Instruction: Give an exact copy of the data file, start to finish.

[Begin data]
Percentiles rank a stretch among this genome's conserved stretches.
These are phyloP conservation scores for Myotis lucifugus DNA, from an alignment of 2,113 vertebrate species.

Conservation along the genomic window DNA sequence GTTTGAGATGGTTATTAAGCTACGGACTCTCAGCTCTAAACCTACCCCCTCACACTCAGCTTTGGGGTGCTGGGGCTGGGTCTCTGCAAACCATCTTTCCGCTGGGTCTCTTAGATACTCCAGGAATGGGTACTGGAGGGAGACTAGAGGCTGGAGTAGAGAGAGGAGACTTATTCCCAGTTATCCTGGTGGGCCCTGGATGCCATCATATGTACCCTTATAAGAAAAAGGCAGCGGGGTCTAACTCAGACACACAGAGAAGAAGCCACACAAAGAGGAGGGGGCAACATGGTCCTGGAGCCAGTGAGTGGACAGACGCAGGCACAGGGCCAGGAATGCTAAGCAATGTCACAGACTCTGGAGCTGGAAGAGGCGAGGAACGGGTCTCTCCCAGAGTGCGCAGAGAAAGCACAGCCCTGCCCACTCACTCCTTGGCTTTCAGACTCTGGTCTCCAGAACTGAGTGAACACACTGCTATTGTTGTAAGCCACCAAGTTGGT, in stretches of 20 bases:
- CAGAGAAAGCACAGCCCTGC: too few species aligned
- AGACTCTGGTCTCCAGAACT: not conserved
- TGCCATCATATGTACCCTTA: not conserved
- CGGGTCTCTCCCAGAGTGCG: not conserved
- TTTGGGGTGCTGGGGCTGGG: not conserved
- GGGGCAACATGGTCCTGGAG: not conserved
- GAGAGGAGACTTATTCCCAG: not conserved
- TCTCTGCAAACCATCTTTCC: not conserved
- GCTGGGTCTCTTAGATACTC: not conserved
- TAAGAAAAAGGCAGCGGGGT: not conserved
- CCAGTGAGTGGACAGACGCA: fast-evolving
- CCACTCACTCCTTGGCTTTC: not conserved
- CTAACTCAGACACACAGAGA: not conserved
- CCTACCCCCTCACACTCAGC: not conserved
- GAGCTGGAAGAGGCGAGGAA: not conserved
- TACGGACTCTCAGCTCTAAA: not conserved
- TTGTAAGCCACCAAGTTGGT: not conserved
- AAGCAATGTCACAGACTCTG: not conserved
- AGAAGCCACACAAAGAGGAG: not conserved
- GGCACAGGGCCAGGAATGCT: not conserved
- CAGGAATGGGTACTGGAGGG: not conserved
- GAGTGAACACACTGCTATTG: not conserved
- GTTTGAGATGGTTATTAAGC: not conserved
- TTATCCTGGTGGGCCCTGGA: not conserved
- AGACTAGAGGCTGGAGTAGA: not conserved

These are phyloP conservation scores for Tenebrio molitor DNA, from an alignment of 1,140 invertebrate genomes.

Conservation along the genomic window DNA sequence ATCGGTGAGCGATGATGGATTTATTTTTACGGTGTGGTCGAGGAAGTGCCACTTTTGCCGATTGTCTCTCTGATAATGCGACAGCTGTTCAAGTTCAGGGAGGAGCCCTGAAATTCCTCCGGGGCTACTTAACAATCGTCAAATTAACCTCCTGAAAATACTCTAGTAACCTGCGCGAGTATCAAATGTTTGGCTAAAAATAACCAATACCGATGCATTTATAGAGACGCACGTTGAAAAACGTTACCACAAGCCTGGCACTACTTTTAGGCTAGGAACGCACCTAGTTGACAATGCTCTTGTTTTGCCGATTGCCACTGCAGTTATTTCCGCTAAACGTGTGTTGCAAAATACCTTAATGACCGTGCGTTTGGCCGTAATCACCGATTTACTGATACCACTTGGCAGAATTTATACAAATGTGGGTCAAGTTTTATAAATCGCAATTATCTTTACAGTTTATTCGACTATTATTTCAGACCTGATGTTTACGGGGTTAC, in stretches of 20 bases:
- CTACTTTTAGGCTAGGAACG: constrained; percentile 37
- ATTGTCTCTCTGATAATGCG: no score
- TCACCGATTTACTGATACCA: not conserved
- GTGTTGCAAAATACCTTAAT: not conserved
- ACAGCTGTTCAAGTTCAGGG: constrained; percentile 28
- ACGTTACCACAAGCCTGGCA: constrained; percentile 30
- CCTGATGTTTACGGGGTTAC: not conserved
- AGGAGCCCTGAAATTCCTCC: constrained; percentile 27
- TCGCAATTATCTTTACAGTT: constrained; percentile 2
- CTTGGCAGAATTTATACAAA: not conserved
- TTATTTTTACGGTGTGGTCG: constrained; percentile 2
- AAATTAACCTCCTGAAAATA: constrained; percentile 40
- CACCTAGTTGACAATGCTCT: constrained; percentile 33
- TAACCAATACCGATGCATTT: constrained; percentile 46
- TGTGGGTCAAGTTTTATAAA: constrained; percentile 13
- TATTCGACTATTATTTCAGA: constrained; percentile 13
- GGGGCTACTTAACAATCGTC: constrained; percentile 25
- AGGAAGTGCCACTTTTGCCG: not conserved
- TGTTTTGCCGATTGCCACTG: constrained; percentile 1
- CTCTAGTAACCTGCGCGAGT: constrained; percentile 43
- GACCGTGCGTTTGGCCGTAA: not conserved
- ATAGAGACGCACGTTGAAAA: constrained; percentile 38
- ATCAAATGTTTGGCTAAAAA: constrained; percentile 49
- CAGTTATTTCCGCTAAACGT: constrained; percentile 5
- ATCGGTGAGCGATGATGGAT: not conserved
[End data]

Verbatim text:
Percentiles rank a stretch among this genome's conserved stretches.
These are phyloP conservation scores for Myotis lucifugus DNA, from an alignment of 2,113 vertebrate species.

Conservation along the genomic window DNA sequence GTTTGAGATGGTTATTAAGCTACGGACTCTCAGCTCTAAACCTACCCCCTCACACTCAGCTTTGGGGTGCTGGGGCTGGGTCTCTGCAAACCATCTTTCCGCTGGGTCTCTTAGATACTCCAGGAATGGGTACTGGAGGGAGACTAGAGGCTGGAGTAGAGAGAGGAGACTTATTCCCAGTTATCCTGGTGGGCCCTGGATGCCATCATATGTACCCTTATAAGAAAAAGGCAGCGGGGTCTAACTCAGACACACAGAGAAGAAGCCACACAAAGAGGAGGGGGCAACATGGTCCTGGAGCCAGTGAGTGGACAGACGCAGGCACAGGGCCAGGAATGCTAAGCAATGTCACAGACTCTGGAGCTGGAAGAGGCGAGGAACGGGTCTCTCCCAGAGTGCGCAGAGAAAGCACAGCCCTGCCCACTCACTCCTTGGCTTTCAGACTCTGGTCTCCAGAACTGAGTGAACACACTGCTATTGTTGTAAGCCACCAAGTTGGT, in stretches of 20 bases:
- CAGAGAAAGCACAGCCCTGC: too few species aligned
- AGACTCTGGTCTCCAGAACT: not conserved
- TGCCATCATATGTACCCTTA: not conserved
- CGGGTCTCTCCCAGAGTGCG: not conserved
- TTTGGGGTGCTGGGGCTGGG: not conserved
- GGGGCAACATGGTCCTGGAG: not conserved
- GAGAGGAGACTTATTCCCAG: not conserved
- TCTCTGCAAACCATCTTTCC: not conserved
- GCTGGGTCTCTTAGATACTC: not conserved
- TAAGAAAAAGGCAGCGGGGT: not conserved
- CCAGTGAGTGGACAGACGCA: fast-evolving
- CCACTCACTCCTTGGCTTTC: not conserved
- CTAACTCAGACACACAGAGA: not conserved
- CCTACCCCCTCACACTCAGC: not conserved
- GAGCTGGAAGAGGCGAGGAA: not conserved
- TACGGACTCTCAGCTCTAAA: not conserved
- TTGTAAGCCACCAAGTTGGT: not conserved
- AAGCAATGTCACAGACTCTG: not conserved
- AGAAGCCACACAAAGAGGAG: not conserved
- GGCACAGGGCCAGGAATGCT: not conserved
- CAGGAATGGGTACTGGAGGG: not conserved
- GAGTGAACACACTGCTATTG: not conserved
- GTTTGAGATGGTTATTAAGC: not conserved
- TTATCCTGGTGGGCCCTGGA: not conserved
- AGACTAGAGGCTGGAGTAGA: not conserved

These are phyloP conservation scores for Tenebrio molitor DNA, from an alignment of 1,140 invertebrate genomes.

Conservation along the genomic window DNA sequence ATCGGTGAGCGATGATGGATTTATTTTTACGGTGTGGTCGAGGAAGTGCCACTTTTGCCGATTGTCTCTCTGATAATGCGACAGCTGTTCAAGTTCAGGGAGGAGCCCTGAAATTCCTCCGGGGCTACTTAACAATCGTCAAATTAACCTCCTGAAAATACTCTAGTAACCTGCGCGAGTATCAAATGTTTGGCTAAAAATAACCAATACCGATGCATTTATAGAGACGCACGTTGAAAAACGTTACCACAAGCCTGGCACTACTTTTAGGCTAGGAACGCACCTAGTTGACAATGCTCTTGTTTTGCCGATTGCCACTGCAGTTATTTCCGCTAAACGTGTGTTGCAAAATACCTTAATGACCGTGCGTTTGGCCGTAATCACCGATTTACTGATACCACTTGGCAGAATTTATACAAATGTGGGTCAAGTTTTATAAATCGCAATTATCTTTACAGTTTATTCGACTATTATTTCAGACCTGATGTTTACGGGGTTAC, in stretches of 20 bases:
- CTACTTTTAGGCTAGGAACG: constrained; percentile 37
- ATTGTCTCTCTGATAATGCG: no score
- TCACCGATTTACTGATACCA: not conserved
- GTGTTGCAAAATACCTTAAT: not conserved
- ACAGCTGTTCAAGTTCAGGG: constrained; percentile 28
- ACGTTACCACAAGCCTGGCA: constrained; percentile 30
- CCTGATGTTTACGGGGTTAC: not conserved
- AGGAGCCCTGAAATTCCTCC: constrained; percentile 27
- TCGCAATTATCTTTACAGTT: constrained; percentile 2
- CTTGGCAGAATTTATACAAA: not conserved
- TTATTTTTACGGTGTGGTCG: constrained; percentile 2
- AAATTAACCTCCTGAAAATA: constrained; percentile 40
- CACCTAGTTGACAATGCTCT: constrained; percentile 33
- TAACCAATACCGATGCATTT: constrained; percentile 46
- TGTGGGTCAAGTTTTATAAA: constrained; percentile 13
- TATTCGACTATTATTTCAGA: constrained; percentile 13
- GGGGCTACTTAACAATCGTC: constrained; percentile 25
- AGGAAGTGCCACTTTTGCCG: not conserved
- TGTTTTGCCGATTGCCACTG: constrained; percentile 1
- CTCTAGTAACCTGCGCGAGT: constrained; percentile 43
- GACCGTGCGTTTGGCCGTAA: not conserved
- ATAGAGACGCACGTTGAAAA: constrained; percentile 38
- ATCAAATGTTTGGCTAAAAA: constrained; percentile 49
- CAGTTATTTCCGCTAAACGT: constrained; percentile 5
- ATCGGTGAGCGATGATGGAT: not conserved